Former Cosatu leader, Zwelinzima Vavi, in July announced a 100,000-strong anti-corruption march to the Union Buildings and Parliament to take place in August and be led by himself, some civil society groups and trade union the National Union of Metalworkers of South Africa. But who is he fooling?
Corruption became topical in South Africa in the first months after Nelson Mandela took office in the Union Buildings in 1994. Mandela had made it clear Apartheid’s endemic and pervasive corruption would be rooted out and cleaned up. There were no serious laws against political or financial corruption in place. There remain long-standing investigations on crimes by the last Apartheid government.
The narrative that black people in general are corrupt, lazy, stupid, incompetent and promiscuous has not been exorcised. In South Africa, we have “they are corrupt”, “they are in a gravy train”, “they are violent criminals” and back to “they are corrupt” when all else fails. Also “they are incompetent” – code for “affirmative action or cadre deployment”. It was a huge matter to appoint Trevor Manuel as finance minister; it became even a bigger affront to some when Tito Mboweni became the man to sign bank notes. Both men are today world respected and the rest is history.
In recognition of the risk of corruption, the ANC in 1996 started drafting policy that sought to remove politicians or the executive from direct financial management and responsibility. Contracts or public tenders were regarded as first line. This led to the development and enactment the Public Finance Management Act of 1999. The PFMA Act and related Municipalities Act removes political management of funds and places this on civil servants as the first line accounting officers.
There are General Procurement Guidelines that regulate public procurement; this works with the Framework for Supply Chain Management by ensuring oversight, and the Guide to the Prevention and Combating of Corruption Act which leads to the process for blacklisting companies involved in corruption or lack of performance.
The Promotion of Access to Information Act 2000 provides for access to public information and this has proved an important tool for journalists.
At the height of the Arms Deal corruption allegations, the Prevention and Combating of Corruption Act 2004 (PCCA) was enacted, which criminalises corruption in public and private sectors and codifies specific offences.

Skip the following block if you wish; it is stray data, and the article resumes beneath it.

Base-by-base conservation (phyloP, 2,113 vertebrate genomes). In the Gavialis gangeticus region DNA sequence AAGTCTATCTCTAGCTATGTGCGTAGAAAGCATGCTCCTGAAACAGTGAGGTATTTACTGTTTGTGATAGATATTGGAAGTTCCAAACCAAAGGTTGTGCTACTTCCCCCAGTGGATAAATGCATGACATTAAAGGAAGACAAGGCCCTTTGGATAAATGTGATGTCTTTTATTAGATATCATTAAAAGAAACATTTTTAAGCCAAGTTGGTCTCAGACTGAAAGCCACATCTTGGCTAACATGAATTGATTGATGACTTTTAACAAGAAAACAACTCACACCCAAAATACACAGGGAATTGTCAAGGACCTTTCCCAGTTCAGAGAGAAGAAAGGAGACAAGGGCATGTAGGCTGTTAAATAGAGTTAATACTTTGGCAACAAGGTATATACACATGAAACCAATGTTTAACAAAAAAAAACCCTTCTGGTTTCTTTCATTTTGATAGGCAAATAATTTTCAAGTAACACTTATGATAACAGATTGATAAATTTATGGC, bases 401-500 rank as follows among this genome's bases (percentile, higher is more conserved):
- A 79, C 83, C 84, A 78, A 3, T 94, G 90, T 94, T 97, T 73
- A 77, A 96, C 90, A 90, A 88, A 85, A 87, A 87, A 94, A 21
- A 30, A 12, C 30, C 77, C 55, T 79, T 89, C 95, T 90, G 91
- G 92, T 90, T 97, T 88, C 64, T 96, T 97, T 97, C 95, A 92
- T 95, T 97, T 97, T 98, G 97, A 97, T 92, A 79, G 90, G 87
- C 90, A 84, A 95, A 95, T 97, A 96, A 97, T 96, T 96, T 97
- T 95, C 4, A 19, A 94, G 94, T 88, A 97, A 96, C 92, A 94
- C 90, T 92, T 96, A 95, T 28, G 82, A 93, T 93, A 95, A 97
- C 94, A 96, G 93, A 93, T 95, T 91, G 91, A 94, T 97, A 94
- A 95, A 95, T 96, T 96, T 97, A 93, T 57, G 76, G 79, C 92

South Africa also ratified the United Nations Convention against Corruption, the African Union Convention on Preventing and Combating Corruption and the OECD Anti-Bribery Convention.
Archbishop Emeritus Desmond Tutu said of President Jacob Zuma in 2009: “If he (Zuma) could up the efforts on HIV/Aids, provide needed medicine to people and importantly, institute a Judicial Inquiry on the Arms Deal – I will pray for his fortunes – that is all I am asking for.” We know what Zuma did.
As we now pretty much know, the years of rumours and allegations around the Arms Deal are proving to be gossip at best and no one has come forward with any useful evidence. Foreign governments rumoured to hold evidence have so far said there is no evidence in their possession that could assist Judge Willie Seriti’s probe on the Arms Deal.
Wide ranges of agencies have legal authority to address corruption in South Africa. These include the Special Investigating Unit (SIU), the Auditor-General, the Public Protector, the Public Service Commission and the National Prosecuting Authority (NPA).
In his speech, Vavi said he was concerned about Nkandla “corruption”, e-tolls and the large amount of money spent on giving civil servants “golden handshakes”, among other issues. The Nkandla matter has been exhaustively investigated. The report most trusted by NGOs and Vavi is that of the Public Protector, Secure in Comfort. The report found there was no corruption in the Nkandla matter but rather unethical and unauthorised spending, among others.
What seems to have made Vavi mad is Police Minister Nathi Nhleko’s Nkandla report, which, in my assessment, no one in the ANC found impressive at all, in as far as its final assessment was concerned.